Uncovering the hidden costs of cloud migration
The benefits of the cloud are in danger of being outweighed by an assortment of hidden costs
When it comes to the cloud, IT professionals will by now be entirely familiar with the ‘hows’ and the ‘whys’. For many, it’s an essential and it’s this pervasive sentiment that’s responsible for businesses migrating to the cloud in their droves. Yet not all businesses may need the cloud; or at least, not to the same degree. For some, the costs may even outweigh the benefits.
By cost, we can refer to much more than the upfront monetary amount attached to a technology. In business terms costs can be calculated more precisely by calculating an exact ROI, taking into account measurements for success. This by definition, however, is very difficult to precisely achieve before the initial investment is made.
Subsequently, enterprises can find themselves firmly committed to the cloud, and they can only watch as costs continue to spiral out of control. Therefore it’s essential to try and uncover as many costs as possible before making the migration journey.
Cloud migration is never a simple process. Pitfalls can wait either in plain sight - such as upfront monetary costs, often large but easily legislated for - or in the shadows. It’s these hidden costs that are the real debilitator. Without thorough planning nor technical understanding, enterprises may find themselves far over budget and in too deep to escape.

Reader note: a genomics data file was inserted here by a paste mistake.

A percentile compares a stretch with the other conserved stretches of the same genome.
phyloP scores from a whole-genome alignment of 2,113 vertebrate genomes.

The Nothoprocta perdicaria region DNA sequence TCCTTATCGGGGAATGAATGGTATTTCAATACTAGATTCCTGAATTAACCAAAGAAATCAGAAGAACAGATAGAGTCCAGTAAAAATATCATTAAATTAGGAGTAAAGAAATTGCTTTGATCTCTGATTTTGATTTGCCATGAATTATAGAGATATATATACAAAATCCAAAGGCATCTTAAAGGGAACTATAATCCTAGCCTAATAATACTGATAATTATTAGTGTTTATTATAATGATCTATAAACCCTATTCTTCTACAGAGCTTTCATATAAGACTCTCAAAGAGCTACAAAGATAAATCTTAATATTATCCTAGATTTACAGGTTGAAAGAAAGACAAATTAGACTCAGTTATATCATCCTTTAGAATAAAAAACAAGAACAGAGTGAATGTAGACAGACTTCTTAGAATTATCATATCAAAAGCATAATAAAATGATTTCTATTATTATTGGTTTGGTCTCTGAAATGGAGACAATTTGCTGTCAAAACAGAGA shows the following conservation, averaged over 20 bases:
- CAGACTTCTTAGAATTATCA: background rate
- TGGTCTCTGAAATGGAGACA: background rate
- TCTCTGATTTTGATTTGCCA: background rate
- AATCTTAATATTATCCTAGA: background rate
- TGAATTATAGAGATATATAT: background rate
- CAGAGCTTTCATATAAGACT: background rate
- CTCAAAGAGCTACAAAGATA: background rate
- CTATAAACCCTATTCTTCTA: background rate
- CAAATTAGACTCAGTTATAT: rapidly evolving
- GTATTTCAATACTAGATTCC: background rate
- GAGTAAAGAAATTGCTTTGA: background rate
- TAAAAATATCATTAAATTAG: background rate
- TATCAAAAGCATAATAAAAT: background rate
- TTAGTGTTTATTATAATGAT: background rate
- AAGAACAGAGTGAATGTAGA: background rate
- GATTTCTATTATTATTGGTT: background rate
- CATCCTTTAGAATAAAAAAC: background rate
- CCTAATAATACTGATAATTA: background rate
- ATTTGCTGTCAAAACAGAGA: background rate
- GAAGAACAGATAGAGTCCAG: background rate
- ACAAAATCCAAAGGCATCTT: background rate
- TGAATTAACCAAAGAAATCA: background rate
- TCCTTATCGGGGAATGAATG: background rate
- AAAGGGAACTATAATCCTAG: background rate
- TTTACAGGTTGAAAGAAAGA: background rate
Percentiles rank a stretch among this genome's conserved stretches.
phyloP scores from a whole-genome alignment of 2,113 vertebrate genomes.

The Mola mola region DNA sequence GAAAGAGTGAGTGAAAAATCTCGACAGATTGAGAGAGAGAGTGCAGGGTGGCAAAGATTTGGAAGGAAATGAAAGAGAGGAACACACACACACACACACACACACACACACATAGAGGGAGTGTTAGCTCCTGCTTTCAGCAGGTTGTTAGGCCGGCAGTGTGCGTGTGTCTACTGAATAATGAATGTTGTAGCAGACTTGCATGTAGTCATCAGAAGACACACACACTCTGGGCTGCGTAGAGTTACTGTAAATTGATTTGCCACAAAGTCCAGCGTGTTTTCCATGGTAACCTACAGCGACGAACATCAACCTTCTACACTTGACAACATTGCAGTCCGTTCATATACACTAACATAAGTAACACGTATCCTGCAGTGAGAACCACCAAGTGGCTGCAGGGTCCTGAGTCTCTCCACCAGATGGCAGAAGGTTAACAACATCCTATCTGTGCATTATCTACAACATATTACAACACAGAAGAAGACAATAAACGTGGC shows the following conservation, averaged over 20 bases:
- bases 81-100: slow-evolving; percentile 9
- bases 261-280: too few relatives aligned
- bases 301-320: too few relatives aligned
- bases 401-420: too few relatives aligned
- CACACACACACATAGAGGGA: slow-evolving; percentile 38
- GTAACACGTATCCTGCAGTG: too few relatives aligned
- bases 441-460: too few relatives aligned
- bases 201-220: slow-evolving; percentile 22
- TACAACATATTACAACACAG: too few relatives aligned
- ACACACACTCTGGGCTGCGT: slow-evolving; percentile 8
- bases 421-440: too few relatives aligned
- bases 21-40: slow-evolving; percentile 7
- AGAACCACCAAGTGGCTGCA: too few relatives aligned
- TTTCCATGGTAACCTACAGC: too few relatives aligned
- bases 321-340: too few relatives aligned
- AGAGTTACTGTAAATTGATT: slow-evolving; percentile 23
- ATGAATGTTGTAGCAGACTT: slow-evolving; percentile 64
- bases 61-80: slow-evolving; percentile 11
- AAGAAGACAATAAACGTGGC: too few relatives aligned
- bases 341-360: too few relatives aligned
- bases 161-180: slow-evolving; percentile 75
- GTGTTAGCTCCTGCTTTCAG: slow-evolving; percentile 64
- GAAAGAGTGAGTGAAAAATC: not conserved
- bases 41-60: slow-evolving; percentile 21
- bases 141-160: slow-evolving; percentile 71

Most principal among the hidden costs are those which are operational and recurring, such as the pay-as-you-go cloud model offered by vendors. Without the required level of expertise within the enterprise, pay-as-you-go models may be misunderstood.
Enterprises can pay for vast amounts of cloud storage to house swathes of data. With no storage limit, data will continue to be stored on the cloud servers bringing an incremental cost. What’s more, it’s likely that most of this data doesn’t need to be stored in the cloud. On-premise servers still have a role to play, while many enterprises are guilty of blanket decisions when it comes to data, rather than taking the time to sift through what’s relevant and important to maintain.
To shine light on this blind spot enterprises must ensure their in-house IT departments are brimming with relevant expertise. Existing employees can be upskilled to plug skills-gaps, but sooner or later there will be a problem or a technology that stretches the department to breaking point.
Acquiring external talent at some point down the road is unavoidable, in the form of consultants, new hires, and vendor support. Due to the unpredictability of cloud migrations, both in terms of surfacing issues and in the introduction of emerging technologies, having the foresight to realise which specific skills are going to be required down the line is not always apparent, adding to this expense.